verify return:1
depth=1 C = US, O = "Thawte, Inc.", CN = Thawte SSL CA
verify return:1
depth=0 C = US, ST = North Carolina, L = Wilmington, O = All-Spec Industries Inc, CN = webmail.all-spec.com
verify return:1
---
Certificate chain
 0 s:/C=US/ST=North Carolina/L=Wilmington/O=All-Spec Industries Inc/CN=webmail.all-spec.com
   i:/C=US/O=Thawte, Inc./CN=Thawte SSL CA
-----BEGIN CERTIFICATE-----
-----END CERTIFICATE-----
 1 s:/C=US/O=Thawte, Inc./CN=Thawte SSL CA
   i:/C=US/O=thawte, Inc./OU=Certification Services Division/OU=(c) 2006 thawte, Inc. - For authorized use only/CN=thawte Primary Root CA
-----BEGIN CERTIFICATE-----
-----END CERTIFICATE-----
---
Server certificate
subject=/C=US/ST=North Carolina/L=Wilmington/O=All-Spec Industries Inc/CN=webmail.all-spec.com
issuer=/C=US/O=Thawte, Inc./CN=Thawte SSL CA
---
No client certificate CA names sent
---
SSL handshake has read 3252 bytes and written 478 bytes
---
New, TLSv1/SSLv3, Cipher is ECDHE-RSA-AES256-GCM-SHA384
Server public key is 2048 bit
Secure Renegotiation IS supported
Compression: zlib compression
Expansion: zlib compression
SSL-Session:
    Protocol  : TLSv1.2
    Cipher    : ECDHE-RSA-AES256-GCM-SHA384
    Session-ID: 0EE2B05739518E66B0E82490D51DBE23DDC481456FF447E7382288586ACBC0AF
    Session-ID-ctx: 
    Master-Key: F475FB98D8D4B80FAE196785BCAF77537327B4F8936A2E8CD1EF13343A930B9EA3B8B1D5AB63F761BC06DCEDD1CCE218
    Key-Arg   : None
    PSK identity: None
    PSK identity hint: None
    SRP username: None
    TLS session ticket lifetime hint: 3600 (seconds)
    TLS session ticket:
    0000 - d1 d6 0d c2 2c a3 49 da-c0 5b f1 21 ef b4 21 dd   ....,.I..[.!..!.
    0010 - f0 0f fa 34 08 30 db 0e-a2 2b 84 3e 84 ee ca 70   ...4.0...+.>...p
    0020 - 05 f1 dc 15 9e bb f7 ec-f4 54 6d 56 6b 3b 00 7e   .........TmVk;.~
    0030 - 47 9f bd fb df 24 92 2e-9d 9c e7 f8 db 52 2d ab   G....$.......R-.
    0040 - c2 38 7f 77 86 b6 42 d7-77 9f 18 d0 cc be 6a 00   .8.w..B.w.....j.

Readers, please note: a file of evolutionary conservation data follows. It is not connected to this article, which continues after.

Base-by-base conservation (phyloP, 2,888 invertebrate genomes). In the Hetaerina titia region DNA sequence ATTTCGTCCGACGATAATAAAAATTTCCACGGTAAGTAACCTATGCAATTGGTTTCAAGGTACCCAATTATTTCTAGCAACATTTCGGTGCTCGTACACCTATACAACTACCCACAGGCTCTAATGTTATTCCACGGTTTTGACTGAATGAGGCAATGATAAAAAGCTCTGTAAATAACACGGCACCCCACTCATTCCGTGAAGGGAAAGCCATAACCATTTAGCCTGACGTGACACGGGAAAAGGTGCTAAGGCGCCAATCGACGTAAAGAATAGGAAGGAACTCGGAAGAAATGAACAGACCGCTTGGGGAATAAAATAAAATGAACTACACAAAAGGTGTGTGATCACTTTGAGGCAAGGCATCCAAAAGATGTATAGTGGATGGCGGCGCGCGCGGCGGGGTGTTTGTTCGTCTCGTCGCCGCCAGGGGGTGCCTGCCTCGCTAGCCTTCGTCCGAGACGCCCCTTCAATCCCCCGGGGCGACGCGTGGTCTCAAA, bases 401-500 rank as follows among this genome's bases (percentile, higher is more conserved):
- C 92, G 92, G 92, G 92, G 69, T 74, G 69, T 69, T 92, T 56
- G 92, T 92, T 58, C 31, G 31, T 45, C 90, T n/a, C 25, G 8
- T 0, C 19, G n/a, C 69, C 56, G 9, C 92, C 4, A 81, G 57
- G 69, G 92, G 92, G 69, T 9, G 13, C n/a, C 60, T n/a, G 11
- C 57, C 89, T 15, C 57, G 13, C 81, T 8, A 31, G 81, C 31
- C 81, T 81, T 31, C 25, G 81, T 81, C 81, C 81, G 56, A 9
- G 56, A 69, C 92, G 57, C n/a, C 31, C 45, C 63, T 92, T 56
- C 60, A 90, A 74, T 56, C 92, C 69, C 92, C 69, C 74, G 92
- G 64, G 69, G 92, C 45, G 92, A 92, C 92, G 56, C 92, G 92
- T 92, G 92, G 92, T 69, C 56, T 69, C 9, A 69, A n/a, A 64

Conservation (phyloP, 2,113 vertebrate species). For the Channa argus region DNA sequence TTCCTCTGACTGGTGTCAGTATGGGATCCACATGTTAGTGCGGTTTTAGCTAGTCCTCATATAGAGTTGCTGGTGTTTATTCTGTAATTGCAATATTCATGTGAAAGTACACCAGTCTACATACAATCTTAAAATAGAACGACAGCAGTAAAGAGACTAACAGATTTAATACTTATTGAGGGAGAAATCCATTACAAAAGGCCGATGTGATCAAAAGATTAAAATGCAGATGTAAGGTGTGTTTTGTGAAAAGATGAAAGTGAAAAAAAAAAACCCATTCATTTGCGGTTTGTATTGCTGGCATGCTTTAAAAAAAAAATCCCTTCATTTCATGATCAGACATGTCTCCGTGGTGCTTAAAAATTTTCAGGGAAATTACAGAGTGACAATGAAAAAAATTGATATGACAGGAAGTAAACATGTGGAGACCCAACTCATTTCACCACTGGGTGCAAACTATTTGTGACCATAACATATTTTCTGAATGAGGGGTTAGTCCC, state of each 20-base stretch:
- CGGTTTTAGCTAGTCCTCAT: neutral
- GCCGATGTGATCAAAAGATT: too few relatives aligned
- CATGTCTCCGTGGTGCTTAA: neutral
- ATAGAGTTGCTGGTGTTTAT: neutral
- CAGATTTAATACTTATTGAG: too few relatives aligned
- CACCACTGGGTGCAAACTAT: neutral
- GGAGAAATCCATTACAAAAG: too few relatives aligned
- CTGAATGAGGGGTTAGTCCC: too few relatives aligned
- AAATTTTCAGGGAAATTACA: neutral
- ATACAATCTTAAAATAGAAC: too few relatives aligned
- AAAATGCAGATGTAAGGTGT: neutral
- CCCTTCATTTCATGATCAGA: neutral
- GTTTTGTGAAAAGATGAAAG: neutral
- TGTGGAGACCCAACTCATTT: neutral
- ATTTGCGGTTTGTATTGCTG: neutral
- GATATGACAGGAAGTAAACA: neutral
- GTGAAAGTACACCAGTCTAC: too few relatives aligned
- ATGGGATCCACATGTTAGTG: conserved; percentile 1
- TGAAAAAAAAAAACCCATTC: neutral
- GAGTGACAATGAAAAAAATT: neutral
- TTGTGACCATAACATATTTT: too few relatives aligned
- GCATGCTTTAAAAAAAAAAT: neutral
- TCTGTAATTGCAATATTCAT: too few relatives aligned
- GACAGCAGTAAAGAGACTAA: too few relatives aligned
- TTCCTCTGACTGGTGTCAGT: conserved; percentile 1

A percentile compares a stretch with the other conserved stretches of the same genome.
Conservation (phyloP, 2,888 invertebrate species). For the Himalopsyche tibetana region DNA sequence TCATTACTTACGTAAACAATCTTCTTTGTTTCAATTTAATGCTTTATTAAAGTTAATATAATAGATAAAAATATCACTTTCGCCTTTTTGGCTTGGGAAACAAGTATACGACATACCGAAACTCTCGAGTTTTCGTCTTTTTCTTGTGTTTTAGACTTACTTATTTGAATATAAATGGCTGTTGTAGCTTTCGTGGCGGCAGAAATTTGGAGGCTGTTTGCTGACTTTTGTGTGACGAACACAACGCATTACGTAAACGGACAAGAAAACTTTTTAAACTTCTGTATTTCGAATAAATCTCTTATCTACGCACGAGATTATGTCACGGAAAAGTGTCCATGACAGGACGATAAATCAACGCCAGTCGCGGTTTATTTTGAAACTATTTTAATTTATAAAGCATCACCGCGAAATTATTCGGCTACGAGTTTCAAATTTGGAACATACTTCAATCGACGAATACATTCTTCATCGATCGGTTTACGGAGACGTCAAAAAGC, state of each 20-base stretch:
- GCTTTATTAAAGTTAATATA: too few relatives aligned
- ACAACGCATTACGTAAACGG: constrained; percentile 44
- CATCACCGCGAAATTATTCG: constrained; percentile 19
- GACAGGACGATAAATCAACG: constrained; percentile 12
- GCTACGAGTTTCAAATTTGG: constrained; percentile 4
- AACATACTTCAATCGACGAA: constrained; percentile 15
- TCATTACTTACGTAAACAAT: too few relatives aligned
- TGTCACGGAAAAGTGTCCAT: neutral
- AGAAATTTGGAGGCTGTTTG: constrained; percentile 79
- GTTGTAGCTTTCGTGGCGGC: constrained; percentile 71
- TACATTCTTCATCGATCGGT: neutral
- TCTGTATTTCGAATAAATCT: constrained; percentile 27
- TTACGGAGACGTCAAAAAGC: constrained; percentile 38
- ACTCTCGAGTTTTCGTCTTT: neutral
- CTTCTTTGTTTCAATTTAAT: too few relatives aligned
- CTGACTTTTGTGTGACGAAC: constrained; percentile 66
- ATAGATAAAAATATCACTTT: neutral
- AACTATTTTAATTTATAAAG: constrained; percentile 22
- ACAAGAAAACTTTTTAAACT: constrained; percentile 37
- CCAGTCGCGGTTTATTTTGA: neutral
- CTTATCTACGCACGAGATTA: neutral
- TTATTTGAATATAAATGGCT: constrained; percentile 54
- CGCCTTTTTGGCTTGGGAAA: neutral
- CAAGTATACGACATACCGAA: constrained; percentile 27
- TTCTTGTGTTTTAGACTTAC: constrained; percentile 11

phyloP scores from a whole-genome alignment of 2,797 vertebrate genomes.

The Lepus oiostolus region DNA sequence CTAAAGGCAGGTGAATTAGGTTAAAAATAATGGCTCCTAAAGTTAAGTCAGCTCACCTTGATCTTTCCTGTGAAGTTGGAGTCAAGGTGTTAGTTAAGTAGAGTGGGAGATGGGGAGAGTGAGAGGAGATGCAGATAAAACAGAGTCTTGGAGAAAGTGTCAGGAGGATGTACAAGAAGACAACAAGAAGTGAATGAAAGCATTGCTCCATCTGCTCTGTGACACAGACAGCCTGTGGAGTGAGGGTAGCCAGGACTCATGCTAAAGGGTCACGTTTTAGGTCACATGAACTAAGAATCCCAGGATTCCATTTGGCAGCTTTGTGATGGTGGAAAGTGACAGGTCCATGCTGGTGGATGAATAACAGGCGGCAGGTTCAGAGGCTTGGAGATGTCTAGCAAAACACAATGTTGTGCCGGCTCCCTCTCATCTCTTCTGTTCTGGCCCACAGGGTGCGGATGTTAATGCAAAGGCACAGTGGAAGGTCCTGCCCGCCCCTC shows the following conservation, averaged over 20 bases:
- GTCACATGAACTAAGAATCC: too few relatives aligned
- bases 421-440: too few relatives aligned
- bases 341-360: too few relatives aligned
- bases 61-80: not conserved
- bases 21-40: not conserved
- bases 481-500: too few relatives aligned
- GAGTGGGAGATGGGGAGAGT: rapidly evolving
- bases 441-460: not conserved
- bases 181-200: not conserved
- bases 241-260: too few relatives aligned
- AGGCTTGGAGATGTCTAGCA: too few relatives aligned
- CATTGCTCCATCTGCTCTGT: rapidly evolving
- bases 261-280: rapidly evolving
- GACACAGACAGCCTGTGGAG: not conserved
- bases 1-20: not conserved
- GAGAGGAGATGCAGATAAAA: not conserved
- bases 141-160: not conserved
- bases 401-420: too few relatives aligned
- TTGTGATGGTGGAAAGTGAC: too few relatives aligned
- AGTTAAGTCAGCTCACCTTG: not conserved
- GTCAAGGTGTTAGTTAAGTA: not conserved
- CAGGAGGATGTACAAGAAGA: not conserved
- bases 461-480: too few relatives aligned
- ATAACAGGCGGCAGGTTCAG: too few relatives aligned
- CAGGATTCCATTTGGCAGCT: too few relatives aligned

0050 - d2 b2 47 5c 34 aa 6b 37-1b 70 d2 f9 d2 38 40 fe   ..G\4.k7.p...8@.
    0060 - b9 38 c1 63 18 fe 1e 39-68 b1 98 cc 53 bd 1c 11   .8.c...9h...S...
    0070 - 09 2f 3c 1a 20 c9 bd d5-a7 bd e9 06 d5 8f f8 2a   ./<. ..........*
    0080 - 71 f2 8b b0 9b 06 59 ae-63 20 56 42 ad 7d 6b 94   q.....Y.c VB.}k.
    0090 - 39 7c 20 c9 26 1b 33 6f-da 95 05 6e 29 80 33 56   9| .&.3o...n).3V
    00a0 - 99 1f f8 e1 5b 82 04 26-db 7e bd c2 c0 75 c7 1e   ....[..&.~...u..

    Compression: 1 (zlib compression)
    Start Time: 1414009179
    Timeout   : 300 (sec)
    Verify return code: 0 (ok)
---
250 DSN
^C

A final note: if you run a webmail interface, you do have to restart Apache to get the webmail back working entirely correctly.  Specifically, Roundcube freaks out with all the above going on in the background, and decides it doesn't want to display new mail anymore.


10.28.2012

The Beauty and Wonder of Programming Specs

Bit of a work rant. I'm not trying to use this as a whine-fest, although it'll sound like one at points. Take this more of a case study or illustrative, anecdotal example of why it's proper practice to write out a formal specification for your developers.

There's a project I've been working on for 9 months now; I'm not sure if I've mentioned it, but if I have it's the pricing update program. Anyway, this was originally slated to be a 6mo project. Well, obviously, it hasn't been. Part of the problem has been, I'm learning Flashbasic (Pick/Basic, whatever) as I'm writing it. So that's obviously going to make things take longer than if someone experienced in the language is working on it.